Calendar An icon of a desk calendar. Cancel An icon of a circle with a diagonal line across. Caret An icon of a block arrow pointing to the right. Email An icon of a paper envelope. Facebook An icon of the Facebook "f" mark. Google An icon of the Google "G" mark. Linked In An icon of the Linked In "in" mark. Logout An icon representing logout. Profile An icon that resembles human head and shoulders. Telephone An icon of a traditional telephone receiver. Tick An icon of a tick mark. Is Public An icon of a human eye and eyelashes. Is Not Public An icon of a human eye and eyelashes with a diagonal line through it. Pause Icon A two-lined pause icon for stopping interactions. Quote Mark A opening quote mark. Quote Mark A closing quote mark. Arrow An icon of an arrow. Folder An icon of a paper folder. Breaking An icon of an exclamation mark on a circular background. Camera An icon of a digital camera. Caret An icon of a caret arrow. Clock An icon of a clock face. Close An icon of the an X shape. Close Icon An icon used to represent where to interact to collapse or dismiss a component Comment An icon of a speech bubble. Comments An icon of a speech bubble, denoting user comments. Comments An icon of a speech bubble, denoting user comments. Ellipsis An icon of 3 horizontal dots. Envelope An icon of a paper envelope. Facebook An icon of a facebook f logo. Camera An icon of a digital camera. Home An icon of a house. Instagram An icon of the Instagram logo. LinkedIn An icon of the LinkedIn logo. Magnifying Glass An icon of a magnifying glass. Search Icon A magnifying glass icon that is used to represent the function of searching. Menu An icon of 3 horizontal lines. Hamburger Menu Icon An icon used to represent a collapsed menu. Next An icon of an arrow pointing to the right. Notice An explanation mark centred inside a circle. Previous An icon of an arrow pointing to the left. Rating An icon of a star. Tag An icon of a tag. Twitter An icon of the Twitter logo. Video Camera An icon of a video camera shape. Speech Bubble Icon A icon displaying a speech bubble WhatsApp An icon of the WhatsApp logo. Information An icon of an information logo. Plus A mathematical 'plus' symbol. Duration An icon indicating Time. Success Tick An icon of a green tick. Success Tick Timeout An icon of a greyed out success tick. Loading Spinner An icon of a loading spinner. Facebook Messenger An icon of the facebook messenger app logo. Facebook An icon of a facebook f logo. Facebook Messenger An icon of the Twitter app logo. LinkedIn An icon of the LinkedIn logo. WhatsApp Messenger An icon of the Whatsapp messenger app logo. Email An icon of an mail envelope. Copy link A decentered black square over a white square.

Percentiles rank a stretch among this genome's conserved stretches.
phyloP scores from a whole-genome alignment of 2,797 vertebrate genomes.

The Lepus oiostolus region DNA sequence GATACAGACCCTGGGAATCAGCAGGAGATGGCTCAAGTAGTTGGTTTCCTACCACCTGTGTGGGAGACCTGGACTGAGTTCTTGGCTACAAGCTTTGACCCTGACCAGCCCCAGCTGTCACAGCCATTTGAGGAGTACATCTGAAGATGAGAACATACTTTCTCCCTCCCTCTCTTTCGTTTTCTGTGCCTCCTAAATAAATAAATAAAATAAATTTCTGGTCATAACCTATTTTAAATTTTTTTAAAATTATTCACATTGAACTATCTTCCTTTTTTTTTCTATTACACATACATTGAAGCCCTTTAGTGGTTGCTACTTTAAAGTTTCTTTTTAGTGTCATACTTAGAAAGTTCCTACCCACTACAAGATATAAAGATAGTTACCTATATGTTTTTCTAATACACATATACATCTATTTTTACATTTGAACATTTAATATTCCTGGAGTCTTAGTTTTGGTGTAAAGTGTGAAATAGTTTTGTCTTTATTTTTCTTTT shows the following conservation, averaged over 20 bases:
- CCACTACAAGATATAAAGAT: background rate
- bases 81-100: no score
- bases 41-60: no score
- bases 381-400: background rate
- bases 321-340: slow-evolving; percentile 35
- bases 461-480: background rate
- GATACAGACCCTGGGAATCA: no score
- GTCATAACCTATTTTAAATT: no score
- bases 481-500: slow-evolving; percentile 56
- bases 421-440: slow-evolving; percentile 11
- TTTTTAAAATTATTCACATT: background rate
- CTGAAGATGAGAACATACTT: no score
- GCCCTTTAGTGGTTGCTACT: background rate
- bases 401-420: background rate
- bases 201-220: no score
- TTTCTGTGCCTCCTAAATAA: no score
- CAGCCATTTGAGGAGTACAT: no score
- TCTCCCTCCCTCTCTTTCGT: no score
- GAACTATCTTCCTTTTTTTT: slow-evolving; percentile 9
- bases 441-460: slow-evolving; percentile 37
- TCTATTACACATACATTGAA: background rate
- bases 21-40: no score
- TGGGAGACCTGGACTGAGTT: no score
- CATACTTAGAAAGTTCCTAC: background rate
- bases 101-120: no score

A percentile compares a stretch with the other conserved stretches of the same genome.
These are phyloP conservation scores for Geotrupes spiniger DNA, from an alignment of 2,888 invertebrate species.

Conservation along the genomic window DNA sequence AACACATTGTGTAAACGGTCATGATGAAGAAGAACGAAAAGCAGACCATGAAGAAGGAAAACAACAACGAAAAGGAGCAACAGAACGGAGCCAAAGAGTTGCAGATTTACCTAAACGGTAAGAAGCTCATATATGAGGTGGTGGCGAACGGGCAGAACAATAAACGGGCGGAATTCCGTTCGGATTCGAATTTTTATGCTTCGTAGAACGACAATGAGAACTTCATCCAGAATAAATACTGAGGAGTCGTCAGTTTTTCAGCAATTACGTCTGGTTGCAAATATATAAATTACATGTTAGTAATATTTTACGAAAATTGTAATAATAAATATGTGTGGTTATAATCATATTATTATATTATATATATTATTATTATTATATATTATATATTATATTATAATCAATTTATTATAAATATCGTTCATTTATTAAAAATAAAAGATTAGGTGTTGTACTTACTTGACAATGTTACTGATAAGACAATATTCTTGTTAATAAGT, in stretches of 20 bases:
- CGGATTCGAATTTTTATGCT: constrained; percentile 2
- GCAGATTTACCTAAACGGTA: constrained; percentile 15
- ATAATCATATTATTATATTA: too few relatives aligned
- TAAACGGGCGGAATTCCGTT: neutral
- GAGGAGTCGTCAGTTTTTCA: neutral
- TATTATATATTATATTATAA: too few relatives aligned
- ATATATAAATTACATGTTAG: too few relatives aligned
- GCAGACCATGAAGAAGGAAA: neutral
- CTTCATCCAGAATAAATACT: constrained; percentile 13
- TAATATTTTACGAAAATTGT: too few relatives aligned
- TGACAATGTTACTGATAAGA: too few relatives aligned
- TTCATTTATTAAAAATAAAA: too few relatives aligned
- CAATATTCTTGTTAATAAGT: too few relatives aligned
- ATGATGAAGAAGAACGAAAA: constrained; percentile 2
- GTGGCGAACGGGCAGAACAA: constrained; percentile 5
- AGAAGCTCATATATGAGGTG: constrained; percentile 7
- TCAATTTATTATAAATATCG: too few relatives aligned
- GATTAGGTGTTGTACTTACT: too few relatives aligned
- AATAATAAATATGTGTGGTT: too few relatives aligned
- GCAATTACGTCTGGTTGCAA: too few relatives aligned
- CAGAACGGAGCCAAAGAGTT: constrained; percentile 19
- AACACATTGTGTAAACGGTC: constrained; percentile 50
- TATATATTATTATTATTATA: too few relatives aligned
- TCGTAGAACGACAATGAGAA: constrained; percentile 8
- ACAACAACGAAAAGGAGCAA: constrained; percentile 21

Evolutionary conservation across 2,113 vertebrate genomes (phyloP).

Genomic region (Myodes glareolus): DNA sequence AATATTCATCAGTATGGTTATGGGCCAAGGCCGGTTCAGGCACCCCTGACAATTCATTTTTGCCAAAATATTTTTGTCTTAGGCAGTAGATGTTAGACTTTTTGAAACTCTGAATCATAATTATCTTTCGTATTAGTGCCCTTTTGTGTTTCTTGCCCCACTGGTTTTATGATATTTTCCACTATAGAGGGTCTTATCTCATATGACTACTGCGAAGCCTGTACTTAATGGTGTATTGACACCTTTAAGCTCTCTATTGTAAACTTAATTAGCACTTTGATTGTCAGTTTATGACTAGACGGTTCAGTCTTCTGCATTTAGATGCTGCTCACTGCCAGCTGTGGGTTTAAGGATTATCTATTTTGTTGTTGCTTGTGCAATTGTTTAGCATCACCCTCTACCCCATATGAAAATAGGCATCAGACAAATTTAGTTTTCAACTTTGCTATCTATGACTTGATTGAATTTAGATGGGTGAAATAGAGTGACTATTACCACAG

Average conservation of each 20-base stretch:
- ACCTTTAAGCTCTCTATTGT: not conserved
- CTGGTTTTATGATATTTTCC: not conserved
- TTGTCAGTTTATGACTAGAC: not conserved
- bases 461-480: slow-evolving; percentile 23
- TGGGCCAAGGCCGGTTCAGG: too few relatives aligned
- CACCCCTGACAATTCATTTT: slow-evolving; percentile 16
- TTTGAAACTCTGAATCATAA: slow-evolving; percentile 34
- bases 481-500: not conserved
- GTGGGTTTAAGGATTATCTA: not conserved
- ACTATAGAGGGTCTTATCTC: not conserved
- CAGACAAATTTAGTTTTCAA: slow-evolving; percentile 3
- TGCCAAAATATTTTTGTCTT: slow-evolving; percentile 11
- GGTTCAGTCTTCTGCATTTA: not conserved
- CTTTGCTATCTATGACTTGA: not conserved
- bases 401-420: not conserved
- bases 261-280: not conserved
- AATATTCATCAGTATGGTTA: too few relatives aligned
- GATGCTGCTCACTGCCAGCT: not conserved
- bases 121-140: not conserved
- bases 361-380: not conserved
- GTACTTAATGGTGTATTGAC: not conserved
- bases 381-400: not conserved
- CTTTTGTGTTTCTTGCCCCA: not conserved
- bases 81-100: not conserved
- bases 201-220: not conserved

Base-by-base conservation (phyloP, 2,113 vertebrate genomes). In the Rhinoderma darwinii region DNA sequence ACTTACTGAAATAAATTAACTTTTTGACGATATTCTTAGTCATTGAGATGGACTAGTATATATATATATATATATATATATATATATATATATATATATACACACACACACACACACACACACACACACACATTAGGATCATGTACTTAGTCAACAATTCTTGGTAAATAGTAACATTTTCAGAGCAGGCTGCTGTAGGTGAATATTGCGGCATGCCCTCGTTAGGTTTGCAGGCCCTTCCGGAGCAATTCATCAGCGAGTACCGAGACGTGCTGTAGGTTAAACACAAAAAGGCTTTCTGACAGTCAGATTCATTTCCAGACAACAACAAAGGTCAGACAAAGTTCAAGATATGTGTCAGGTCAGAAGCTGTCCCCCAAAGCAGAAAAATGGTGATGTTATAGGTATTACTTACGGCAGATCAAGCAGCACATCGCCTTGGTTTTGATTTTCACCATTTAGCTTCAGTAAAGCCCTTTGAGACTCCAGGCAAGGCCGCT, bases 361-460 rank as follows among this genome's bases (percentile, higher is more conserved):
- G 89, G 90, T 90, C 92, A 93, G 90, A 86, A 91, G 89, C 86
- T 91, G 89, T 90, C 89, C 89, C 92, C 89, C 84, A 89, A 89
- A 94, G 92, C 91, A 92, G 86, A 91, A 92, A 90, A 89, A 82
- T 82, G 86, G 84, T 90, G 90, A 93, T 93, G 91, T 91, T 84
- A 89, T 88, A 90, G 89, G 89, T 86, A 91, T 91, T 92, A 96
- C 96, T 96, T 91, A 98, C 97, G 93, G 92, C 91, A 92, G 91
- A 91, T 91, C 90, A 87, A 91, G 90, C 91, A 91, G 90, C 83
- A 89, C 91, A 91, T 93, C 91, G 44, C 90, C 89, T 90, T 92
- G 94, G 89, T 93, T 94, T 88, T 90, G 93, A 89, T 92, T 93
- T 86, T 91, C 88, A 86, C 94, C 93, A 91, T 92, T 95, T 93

Brexit likely to prove disaster for Scotland